In 1977, East Germany experienced difficulties meeting domestic demand for coffee, a commodity that had to be purchased using "Westgeld", or freely convertible Western currencies, in short supply in Eastern Bloc countries. The coffee crisis indirectly led to changes in the world market for coffee. The coffee crisis led to a reorientation of East German foreign policy as well as considerable belt-tightening. In particular, the East German government engaged in barter with Third World countries, exporting weapons and trucks in exchange for coffee and energy.
In the Soviet occupation zone, much like the rest of Europe after World War II, coffee was a scarce good. The first coffee imported into East Germany came from the Soviet Union. When these imports stopped in 1954, this led to the first mass shortages and intensified efforts to acquire foreign currency with which to purchase coffee. Beginning in 1957, roasted coffee was produced under the brand name Röstfein. By the 1970s, coffee was one of the most important items in an East German household budget, although gifts from friends and relatives in the West met about 20 percent of the country's coffee needs. Beginning in the 1960s, East Germany was able to reliably provide basic necessities, but luxury and exotic products remained scarce. This led to increased demand for the available luxury goods, such as confections, tobacco, alcoholic beverages, and coffee (3.6 kilograms (7.9 lb) annually per capita) in the 1970s. East German citizens spent an average of 3.3 billion East German marks for coffee per year, an amount comparable to expenditures on furniture and twice the amount spent on shoes.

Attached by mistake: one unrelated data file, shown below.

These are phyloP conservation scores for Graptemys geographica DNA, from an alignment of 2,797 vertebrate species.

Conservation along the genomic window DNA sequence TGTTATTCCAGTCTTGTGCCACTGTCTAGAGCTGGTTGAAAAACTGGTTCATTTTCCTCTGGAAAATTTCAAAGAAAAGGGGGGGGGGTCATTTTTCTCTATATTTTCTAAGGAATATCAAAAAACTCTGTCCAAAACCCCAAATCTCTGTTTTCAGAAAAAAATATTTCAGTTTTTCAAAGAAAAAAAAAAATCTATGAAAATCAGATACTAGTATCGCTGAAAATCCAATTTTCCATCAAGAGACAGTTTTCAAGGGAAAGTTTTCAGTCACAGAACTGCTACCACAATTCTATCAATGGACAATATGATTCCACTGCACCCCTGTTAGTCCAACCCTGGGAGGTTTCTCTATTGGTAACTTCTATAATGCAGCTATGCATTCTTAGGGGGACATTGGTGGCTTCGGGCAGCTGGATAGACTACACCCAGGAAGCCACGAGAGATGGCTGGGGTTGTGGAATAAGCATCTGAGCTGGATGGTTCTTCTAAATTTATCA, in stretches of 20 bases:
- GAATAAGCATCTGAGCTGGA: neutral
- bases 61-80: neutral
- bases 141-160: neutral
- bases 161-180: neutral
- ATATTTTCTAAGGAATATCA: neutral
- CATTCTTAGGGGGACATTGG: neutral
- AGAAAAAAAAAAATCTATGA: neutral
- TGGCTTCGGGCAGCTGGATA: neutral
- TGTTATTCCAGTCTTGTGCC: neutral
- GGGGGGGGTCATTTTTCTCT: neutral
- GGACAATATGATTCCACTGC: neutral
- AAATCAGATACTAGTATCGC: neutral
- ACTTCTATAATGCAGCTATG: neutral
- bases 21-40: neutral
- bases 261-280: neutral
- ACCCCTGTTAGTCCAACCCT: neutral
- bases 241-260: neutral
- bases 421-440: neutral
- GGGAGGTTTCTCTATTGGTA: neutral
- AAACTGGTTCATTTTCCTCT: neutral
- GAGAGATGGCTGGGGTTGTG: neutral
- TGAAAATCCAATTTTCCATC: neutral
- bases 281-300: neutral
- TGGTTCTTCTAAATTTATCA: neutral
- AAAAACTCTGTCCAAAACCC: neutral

Coffee crisis of 1977
The coffee crisis began in 1976. The price of coffee rose dramatically after a failed harvest in Brazil, forcing the East German government to spend approximately 700 million West German Marks on coffee (approximately US$300 million, equivalent to $1.21 billion today), nearly five times the expected DM 150 million per year. The Socialist Unity Party leadership restricted the importation of food and luxury goods, while trying to gather sufficient foreign currency reserves to import petroleum. This occurred against the backdrop of the 1970s energy crisis, as the effects of the 1973 oil shock only began to affect East Germany in the mid-1970s.
The suggestion to cease coffee production, put forward by Alexander Schalck-Golodkowski was able to be avoided after Central Committee member Werner Lamberz encouraged barter trades and armament sales with Third World countries, such as Ethiopia. The cheapest variety of coffee, "Kosta", was discontinued and only more expensive varieties were available. Other alternatives, such as "Kaffee-Mix", a 50 percent mixture of genuine and ersatz coffee, but rationing was not required. The Kaffee-Mix was pejoratively referred to as "Erichs Krönung", a reference to Erich Honecker, leader of East Germany, and the West German Jacobs Krönung coffee brand. The East German government assumed that much of the population would acquire coffee from Westpakete sent by West German relatives. This increased the demand for the typical return gift, a Dresdner Stollen, which also caused difficulties in the East German economy, because many of the ingredients, such as almonds, raisins, and succade, were also only available as imported goods. Alexander Schalck-Golodkowski's suggestion of a ban on gifting Stollen was unsuccessful.